And that accounts for part of its density. Now, right now, in Eastern Washington, there's not much visual difference between these lesser populated counties. I can increase the differences between them by changing the number of classes here from five up to maybe ten. We'll go ahead and say Apply, and now we can see some of the subtle differences in these counties over here. Lastly, I can change the color wrap that's been applied. Back in the Layer Properties window, I've got this color wrap option here, and I can scroll through the list to see all my different options. I'm going to choose this green option at the very bottom here. We'll go ahead and say apply.
and take one last look at our map. Alright, that's looking pretty good for our counties. Let's go ahead and take a look at one more. I'll go ahead and say okay, and I can see that the counties are updated over here in my legend. Now I'm going to symbolize the state of Washington. I'll double click on it to open the properties and in the symbology tab I'm going to go to categories. Here we can specify different categories from the attribute table. And if you remember back to the movie on meta data we explored this cartosymbology field here. I'm going to go ahead and say add all values from the cartosymbology field. And that adds the values of 1, 4, and 9.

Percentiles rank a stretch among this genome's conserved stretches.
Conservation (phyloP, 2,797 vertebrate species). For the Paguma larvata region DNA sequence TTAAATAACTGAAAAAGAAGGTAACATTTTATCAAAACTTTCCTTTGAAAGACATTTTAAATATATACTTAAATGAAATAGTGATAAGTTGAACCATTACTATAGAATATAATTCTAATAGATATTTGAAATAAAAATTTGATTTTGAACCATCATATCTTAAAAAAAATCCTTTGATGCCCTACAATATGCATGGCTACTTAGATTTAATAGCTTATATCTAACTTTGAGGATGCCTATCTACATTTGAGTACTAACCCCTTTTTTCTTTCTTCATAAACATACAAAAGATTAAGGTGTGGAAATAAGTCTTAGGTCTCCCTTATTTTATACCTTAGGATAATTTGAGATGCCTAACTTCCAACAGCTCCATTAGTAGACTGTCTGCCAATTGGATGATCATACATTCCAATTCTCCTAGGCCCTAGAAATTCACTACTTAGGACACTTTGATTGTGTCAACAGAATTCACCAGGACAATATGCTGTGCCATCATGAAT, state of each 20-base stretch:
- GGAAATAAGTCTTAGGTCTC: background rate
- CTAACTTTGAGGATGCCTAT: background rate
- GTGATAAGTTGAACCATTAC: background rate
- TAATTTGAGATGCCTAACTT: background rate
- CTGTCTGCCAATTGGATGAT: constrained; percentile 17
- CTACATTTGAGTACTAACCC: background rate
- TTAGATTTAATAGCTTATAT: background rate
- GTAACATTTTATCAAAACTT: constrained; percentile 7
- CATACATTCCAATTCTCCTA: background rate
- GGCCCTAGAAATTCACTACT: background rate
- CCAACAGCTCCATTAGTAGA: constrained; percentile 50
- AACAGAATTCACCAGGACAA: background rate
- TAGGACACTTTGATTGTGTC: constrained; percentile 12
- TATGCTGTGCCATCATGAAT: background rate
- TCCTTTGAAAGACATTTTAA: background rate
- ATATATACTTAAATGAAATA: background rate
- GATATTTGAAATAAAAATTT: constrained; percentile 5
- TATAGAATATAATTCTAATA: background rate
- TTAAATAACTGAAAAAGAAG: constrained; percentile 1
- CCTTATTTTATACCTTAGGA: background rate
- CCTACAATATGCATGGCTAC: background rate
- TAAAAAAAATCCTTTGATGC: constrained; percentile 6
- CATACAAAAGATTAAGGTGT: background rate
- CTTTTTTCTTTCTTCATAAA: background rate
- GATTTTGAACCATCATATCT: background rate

Now back in the metadata we saw that the category of 1 indicated land features, 4 indicated water features, and 9 indicated features outside of the state. And we can use that to symbolize the different areas of our map. I'll double click on this first one here for the value of 1, to open its symbology, and I'm going to choose this green color here, and actually maybe I'll change it back to that apple dust color here. Go ahead and say okay for that. The next one down is 4. Those are our water features. So, I'll double click on that. And, I'm going to choose this lake symbology. Go ahead and say okay. And the last one, 9.
That indicates areas outside of the state. I'll double click on that. And, I'm going to scroll down and choose this gray option here. We'll go ahead and say okay. And we'll apply that to our map. Go ahead and say okay one more time to dismiss the properties. And now we could see that we have color symbolized for the outside of the state areas, the water features, and if we turn our counties off we could see the State of Washington as that apple sage color. So changing the symbology of your map features based on their attributes can help visualize yet another level of information in your overall map. Making appropriate use of qualitative, quantitative, or custom class data in those visualizations can often clarify the story that your data is telling.